Although Zelia Hoffman and the IGC were inspired by the International Flower Show, they could not compete with the enormous scale of that event in size, prize money, and showmanship. So how could the club create a smaller show that was special enough to attract a large number of visitors? A fresh angle was needed, and the pastoral grounds of the new waterfront headquarters in the Bronx provided the perfect setting for what the IGC claimed would be “the first out-door flower show held in the vicinity of New York.” In addition, the location of the Bartow mansion—which was near the Westchester County line—made the show easily accessible to amateur gardeners in the ever-expanding suburbs north of New York City. Finally, the IGC Journal discloses that the idea for a show en plein air had been influenced by English precedents. “The inauguration of open air flower shows in New York is an enterprise well worthwhile, and . . . ultimately they may be made as delightful an outdoor recreation as they have been for years in England.”

June flower show at Bartow, June 1–4, 1916. Journal of the International Garden Club, August 1917

The weather was glorious for the garden club’s show, which was held in tents on the front lawn during the weekend of June 1–4, 1916. “The grounds around the mansion were most delightful in the first green flush of the early summer, all so fresh and beautiful,” enthused the Florist’s Exchange. Judge Alton B. Parker (1852–1926)—a former Democratic nominee for president who had lost the 1904 election to Theodore Roosevelt—declared the show open and announced that Mrs. Frank Sullivan Smith (née Clara A. H. Higgins) had donated $5,000 for evergreens to be planted on the Bartow estate as a memorial to her late brother, Francis W. Higgins, the former governor of New York. (Mrs. Smith, a suffragist who lived at the Plaza Hotel, had recently been a delegate at a large women’s conference, where she spoke passionately against bias toward recent immigrants.)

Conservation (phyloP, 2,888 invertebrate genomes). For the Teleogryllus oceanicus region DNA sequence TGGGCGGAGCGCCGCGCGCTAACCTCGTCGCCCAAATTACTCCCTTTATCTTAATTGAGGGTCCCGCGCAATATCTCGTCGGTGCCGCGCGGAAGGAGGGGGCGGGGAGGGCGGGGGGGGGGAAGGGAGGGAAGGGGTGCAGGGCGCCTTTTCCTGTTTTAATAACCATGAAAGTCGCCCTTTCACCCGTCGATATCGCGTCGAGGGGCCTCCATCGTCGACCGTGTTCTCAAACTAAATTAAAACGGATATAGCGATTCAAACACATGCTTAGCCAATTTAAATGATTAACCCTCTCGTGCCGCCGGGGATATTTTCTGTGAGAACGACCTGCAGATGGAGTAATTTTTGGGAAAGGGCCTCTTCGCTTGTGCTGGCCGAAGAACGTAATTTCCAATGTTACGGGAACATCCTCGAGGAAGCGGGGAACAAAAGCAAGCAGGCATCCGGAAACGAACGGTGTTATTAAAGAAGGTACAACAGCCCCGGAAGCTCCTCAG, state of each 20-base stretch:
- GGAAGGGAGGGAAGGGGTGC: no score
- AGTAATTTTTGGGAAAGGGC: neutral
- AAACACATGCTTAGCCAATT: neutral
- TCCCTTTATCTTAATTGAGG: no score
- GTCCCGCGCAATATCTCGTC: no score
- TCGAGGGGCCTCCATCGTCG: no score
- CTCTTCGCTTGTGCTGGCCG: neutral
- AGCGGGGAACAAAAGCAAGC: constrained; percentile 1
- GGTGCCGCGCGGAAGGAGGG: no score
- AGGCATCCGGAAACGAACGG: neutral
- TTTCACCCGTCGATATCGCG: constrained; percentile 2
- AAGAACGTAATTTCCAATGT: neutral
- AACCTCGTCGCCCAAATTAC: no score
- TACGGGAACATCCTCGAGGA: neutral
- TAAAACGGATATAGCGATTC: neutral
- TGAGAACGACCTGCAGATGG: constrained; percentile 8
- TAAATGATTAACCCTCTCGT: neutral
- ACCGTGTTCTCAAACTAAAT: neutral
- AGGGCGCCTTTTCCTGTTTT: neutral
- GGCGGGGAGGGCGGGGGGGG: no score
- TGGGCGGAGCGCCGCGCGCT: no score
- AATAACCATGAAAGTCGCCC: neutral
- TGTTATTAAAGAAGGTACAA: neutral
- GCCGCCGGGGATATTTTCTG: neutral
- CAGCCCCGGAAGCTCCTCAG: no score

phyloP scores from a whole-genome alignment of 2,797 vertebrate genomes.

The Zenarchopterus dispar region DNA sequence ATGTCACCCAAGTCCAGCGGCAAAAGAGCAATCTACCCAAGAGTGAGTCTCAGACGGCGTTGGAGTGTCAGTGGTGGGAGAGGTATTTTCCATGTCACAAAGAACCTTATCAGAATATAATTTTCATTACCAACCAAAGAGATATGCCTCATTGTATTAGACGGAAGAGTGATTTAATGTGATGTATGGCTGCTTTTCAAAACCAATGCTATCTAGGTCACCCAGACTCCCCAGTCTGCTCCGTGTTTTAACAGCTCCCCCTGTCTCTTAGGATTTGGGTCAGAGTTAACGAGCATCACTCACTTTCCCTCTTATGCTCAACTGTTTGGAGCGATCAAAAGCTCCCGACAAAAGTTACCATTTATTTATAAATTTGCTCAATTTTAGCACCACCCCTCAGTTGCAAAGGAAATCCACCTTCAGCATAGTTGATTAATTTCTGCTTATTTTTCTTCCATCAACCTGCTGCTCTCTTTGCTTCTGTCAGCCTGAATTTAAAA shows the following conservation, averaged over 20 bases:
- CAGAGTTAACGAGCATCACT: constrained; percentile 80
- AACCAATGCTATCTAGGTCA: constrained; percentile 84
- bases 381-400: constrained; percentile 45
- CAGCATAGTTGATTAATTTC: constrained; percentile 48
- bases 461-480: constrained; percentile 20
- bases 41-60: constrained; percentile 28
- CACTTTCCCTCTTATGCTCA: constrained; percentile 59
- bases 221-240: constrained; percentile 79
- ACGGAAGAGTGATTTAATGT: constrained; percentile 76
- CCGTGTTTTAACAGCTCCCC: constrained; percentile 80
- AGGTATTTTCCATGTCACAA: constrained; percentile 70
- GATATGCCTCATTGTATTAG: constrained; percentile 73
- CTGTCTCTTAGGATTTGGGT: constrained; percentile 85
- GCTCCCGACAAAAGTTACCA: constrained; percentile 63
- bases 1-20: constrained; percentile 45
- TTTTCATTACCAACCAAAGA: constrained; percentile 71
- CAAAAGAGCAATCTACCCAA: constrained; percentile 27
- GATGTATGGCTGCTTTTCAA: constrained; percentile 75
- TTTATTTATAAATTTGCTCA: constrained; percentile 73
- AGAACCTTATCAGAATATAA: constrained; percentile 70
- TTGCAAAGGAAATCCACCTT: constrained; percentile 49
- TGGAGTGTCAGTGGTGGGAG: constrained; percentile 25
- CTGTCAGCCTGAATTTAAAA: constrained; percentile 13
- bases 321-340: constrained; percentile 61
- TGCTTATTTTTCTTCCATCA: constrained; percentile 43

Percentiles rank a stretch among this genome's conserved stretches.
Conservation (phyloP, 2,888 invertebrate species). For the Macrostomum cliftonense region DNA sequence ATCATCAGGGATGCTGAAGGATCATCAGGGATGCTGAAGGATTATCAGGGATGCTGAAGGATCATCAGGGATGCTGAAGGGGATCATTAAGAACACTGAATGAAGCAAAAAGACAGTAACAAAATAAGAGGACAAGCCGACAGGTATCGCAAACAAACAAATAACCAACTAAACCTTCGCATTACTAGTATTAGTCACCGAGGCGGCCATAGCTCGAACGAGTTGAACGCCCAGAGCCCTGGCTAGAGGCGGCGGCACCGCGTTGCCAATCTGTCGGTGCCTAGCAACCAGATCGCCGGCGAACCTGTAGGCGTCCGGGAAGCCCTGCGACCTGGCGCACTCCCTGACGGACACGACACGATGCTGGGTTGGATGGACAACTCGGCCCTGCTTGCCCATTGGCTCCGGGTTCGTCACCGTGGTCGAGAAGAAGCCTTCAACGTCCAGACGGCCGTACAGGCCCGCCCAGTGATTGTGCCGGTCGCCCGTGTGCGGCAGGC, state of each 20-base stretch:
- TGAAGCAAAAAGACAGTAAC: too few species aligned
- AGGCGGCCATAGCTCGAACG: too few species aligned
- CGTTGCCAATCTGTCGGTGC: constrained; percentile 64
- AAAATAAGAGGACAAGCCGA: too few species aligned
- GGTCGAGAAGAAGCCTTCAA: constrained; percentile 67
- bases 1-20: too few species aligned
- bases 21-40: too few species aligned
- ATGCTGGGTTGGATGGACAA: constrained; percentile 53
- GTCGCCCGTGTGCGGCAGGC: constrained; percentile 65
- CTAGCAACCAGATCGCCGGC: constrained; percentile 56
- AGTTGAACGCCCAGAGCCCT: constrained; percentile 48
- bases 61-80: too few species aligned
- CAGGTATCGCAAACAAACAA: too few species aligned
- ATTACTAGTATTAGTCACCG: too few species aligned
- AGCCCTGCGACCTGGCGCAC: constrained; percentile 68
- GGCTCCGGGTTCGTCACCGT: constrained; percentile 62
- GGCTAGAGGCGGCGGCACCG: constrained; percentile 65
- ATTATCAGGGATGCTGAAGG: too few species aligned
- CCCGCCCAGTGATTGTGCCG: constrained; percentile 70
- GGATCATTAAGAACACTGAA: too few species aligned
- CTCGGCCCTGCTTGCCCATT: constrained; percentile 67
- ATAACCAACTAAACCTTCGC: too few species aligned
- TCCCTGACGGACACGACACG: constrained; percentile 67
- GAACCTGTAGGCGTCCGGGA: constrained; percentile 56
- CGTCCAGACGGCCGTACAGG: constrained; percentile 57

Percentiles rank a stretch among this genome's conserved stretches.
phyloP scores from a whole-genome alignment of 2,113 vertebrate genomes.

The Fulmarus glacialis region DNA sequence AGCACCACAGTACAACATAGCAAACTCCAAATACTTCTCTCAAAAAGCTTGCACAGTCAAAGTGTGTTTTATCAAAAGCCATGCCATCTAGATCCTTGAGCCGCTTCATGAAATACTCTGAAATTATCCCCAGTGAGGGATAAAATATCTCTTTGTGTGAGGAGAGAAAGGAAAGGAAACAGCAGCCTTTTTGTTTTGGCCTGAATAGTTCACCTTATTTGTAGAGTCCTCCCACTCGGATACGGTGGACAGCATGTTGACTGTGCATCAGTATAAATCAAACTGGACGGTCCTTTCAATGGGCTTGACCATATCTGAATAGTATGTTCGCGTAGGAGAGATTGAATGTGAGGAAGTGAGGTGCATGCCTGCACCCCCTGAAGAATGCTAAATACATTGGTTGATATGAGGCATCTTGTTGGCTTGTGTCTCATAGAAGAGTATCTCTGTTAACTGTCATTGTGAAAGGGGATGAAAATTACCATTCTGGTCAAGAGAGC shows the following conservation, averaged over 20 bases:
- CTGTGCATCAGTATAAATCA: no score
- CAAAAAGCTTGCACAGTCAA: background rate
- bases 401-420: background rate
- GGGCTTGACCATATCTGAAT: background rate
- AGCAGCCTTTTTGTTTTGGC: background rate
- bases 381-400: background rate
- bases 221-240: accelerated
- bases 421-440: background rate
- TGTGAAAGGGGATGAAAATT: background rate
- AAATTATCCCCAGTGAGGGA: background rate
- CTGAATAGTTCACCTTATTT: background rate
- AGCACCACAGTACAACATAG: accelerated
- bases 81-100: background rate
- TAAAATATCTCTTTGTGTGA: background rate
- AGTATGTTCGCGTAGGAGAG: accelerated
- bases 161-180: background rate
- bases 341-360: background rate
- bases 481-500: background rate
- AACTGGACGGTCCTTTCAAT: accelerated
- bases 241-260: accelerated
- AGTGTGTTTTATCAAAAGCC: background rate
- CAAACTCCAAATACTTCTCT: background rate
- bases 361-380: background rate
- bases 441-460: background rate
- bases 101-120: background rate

Rhododendrons, flowering trees and shrubs, hydrangeas, ferns, water plants, conifers, orchids, roses, cut flowers, rock gardens, and more were among the thirty-eight categories that were eligible for cash prizes donated by IGC members. The club also awarded Certificates of Merit for exhibits of flowers, photographs, and educational materials to a number of garden clubs—including those from Greenwich, Rye, New Rochelle, Bedford, Flushing, and Somerset Hills (New Jersey)—and to organizations such as the International Children’s School Farm League, the Women’s National Agricultural and Horticultural Association, and to the Boy Scouts for taking tickets. The four-day event featured lectures and demonstrations, as well as Morris dancing presented by the folk-dance scholar, educator, and author Caroline Crawford.

Was the IGC’s flower show a success? The New Country Life reported that the “somewhat remote location failed to attract the attention of the public that its merits deserved,” and Zelia Hoffman noted that “the show was not well advertised (IGC Journal, 1917). Even though the inaugural event was somewhat disappointing, the organizers still felt encouraged and discussed ways to improve timing, publicity, and other logistics. However, they ultimately decided not to repeat the show, probably because of the First World War, competition from other flower shows and garden clubs, and Zelia’s move to England in 1919.

Although the IGC flower show of 1916 may be lost in time and the International Garden Club no longer exists, Zelia Hoffman’s legacy lives on in Bartow-Pell’s beautiful gardens, grounds, and historic buildings. Today, the New York City Department of Parks & Recreation and the Bartow-Pell Conservancy maintain this special place for everyone to enjoy.

Margaret Highland, BPMM Historian

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1 Response to Zelia Hoffman Does It Again: Untold Stories of the 1916 Flower Show at Bartow